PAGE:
In those days, Union was making its own manufactured calibers for their watches. Fine movements crafted in the tradition of Glashütte. Yet with the growing success of Glashütte Original, their production capacity needed to be increased which resulted in a repositioning of the Union brand. Union was never a very large brand so when you are able to find one, you can enjoy a watch as exclusive as a Lange & Söhne, yet for a more modest price.
With first Jean-Claude Biver at the helm and now, already for quite some years, Marc Hayek, Blancpain has grown to be a force not to reckon with. Being in a list about premium vintage on a dime might be surprising, especially since for example the vintage FiftyFathoms and Bathyscaphe suffered the same faith as the Panerai Mare Nostrum, and increased in value at an astonishing rate. But there is the Villeret, one of the first collections Biver introduced to the world when he brought the brand back to life. A classical, round watch, with its signature stepped bezel and opaline dial. A classical beauty powered by Frederic Piguet-movements. No, don’t immediately say that you want a manufacture movement! Biver didn’t resurrect Blancpain all by himself, but joined forces with Jacques Piguet. Blancpain has operated from the same farmhouse-turned-manufacture as where Frederic Piguet housed ever since. In 2010, the Swatch Group, which owns both brands, finally brought them together in name as Manufacture Blancpain, but basically that was the only difference between calling them a manufacture or not.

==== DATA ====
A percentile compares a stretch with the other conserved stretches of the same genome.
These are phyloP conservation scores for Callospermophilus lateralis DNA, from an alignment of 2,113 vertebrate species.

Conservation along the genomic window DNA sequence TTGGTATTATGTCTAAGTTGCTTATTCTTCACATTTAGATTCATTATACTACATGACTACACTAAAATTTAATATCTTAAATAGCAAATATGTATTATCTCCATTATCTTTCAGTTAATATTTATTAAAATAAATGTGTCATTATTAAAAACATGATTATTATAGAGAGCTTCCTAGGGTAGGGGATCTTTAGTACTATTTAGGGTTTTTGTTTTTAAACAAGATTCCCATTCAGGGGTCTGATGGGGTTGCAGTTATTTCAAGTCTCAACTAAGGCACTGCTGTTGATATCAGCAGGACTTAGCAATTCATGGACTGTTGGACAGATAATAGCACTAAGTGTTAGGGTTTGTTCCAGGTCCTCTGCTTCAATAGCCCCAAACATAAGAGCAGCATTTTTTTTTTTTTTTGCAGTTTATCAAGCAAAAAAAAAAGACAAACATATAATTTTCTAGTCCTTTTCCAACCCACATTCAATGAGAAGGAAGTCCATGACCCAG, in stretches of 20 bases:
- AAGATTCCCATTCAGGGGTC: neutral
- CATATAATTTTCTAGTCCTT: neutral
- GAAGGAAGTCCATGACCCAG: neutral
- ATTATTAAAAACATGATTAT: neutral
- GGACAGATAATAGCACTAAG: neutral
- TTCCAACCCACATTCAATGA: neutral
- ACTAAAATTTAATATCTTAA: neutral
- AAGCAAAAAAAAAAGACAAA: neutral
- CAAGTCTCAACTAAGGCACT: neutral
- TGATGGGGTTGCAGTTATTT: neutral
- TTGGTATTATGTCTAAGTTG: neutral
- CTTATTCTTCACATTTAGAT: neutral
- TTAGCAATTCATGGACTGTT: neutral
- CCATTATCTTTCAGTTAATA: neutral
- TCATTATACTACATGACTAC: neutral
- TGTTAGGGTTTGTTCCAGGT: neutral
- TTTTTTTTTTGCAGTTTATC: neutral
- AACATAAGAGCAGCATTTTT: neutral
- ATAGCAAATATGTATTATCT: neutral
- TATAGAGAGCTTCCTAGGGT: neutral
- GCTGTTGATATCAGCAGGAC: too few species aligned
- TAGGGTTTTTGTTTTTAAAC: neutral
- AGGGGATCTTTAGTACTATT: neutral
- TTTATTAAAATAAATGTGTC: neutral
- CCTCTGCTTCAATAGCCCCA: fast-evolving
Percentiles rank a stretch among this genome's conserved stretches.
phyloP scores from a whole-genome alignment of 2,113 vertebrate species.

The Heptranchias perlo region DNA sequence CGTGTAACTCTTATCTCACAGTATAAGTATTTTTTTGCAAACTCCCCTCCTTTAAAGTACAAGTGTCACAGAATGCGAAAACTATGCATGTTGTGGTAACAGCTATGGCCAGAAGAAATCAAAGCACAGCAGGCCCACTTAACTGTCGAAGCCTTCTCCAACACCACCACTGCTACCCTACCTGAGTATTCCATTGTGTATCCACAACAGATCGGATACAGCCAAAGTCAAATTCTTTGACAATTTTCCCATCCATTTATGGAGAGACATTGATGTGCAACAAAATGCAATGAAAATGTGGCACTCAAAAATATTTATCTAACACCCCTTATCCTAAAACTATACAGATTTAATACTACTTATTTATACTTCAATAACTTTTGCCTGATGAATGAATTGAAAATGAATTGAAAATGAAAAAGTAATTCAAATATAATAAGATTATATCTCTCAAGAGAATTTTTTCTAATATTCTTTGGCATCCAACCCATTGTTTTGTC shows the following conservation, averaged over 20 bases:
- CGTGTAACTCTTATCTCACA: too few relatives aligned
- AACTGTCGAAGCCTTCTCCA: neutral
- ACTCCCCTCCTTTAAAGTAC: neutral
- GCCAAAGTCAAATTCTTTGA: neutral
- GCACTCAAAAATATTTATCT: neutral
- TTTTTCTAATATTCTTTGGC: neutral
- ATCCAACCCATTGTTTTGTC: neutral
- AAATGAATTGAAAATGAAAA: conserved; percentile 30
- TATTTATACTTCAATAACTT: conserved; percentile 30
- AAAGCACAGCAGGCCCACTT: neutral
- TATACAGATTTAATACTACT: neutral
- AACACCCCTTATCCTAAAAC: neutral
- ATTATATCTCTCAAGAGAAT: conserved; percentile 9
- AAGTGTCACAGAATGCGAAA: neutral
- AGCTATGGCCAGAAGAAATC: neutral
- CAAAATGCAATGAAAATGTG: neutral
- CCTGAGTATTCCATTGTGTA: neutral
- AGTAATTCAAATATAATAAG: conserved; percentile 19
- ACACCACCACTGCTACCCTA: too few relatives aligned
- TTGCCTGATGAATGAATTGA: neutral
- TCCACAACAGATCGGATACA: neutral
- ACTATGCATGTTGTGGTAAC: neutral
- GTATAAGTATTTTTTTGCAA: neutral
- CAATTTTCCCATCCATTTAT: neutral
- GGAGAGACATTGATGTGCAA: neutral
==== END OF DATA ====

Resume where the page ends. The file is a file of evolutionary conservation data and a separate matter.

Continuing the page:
Most of the early watches from the Villeret collection were between 32mm and 34mm in diameter whereas we are talking 1980’s and 1990’s here. A very beautiful, classic size that looks great on the wrist of many. However, quite a few men all of a sudden start to question their manhood when they strap on a watch of this size. Let their lack of confidence be your inspiration to get one of these classical beauties. You might even get lucky and find a full calendar for a price they shouldn’t be sold for.
Eclectic taste in Haute Horlogerie, passion for diamond set watches, loves the classics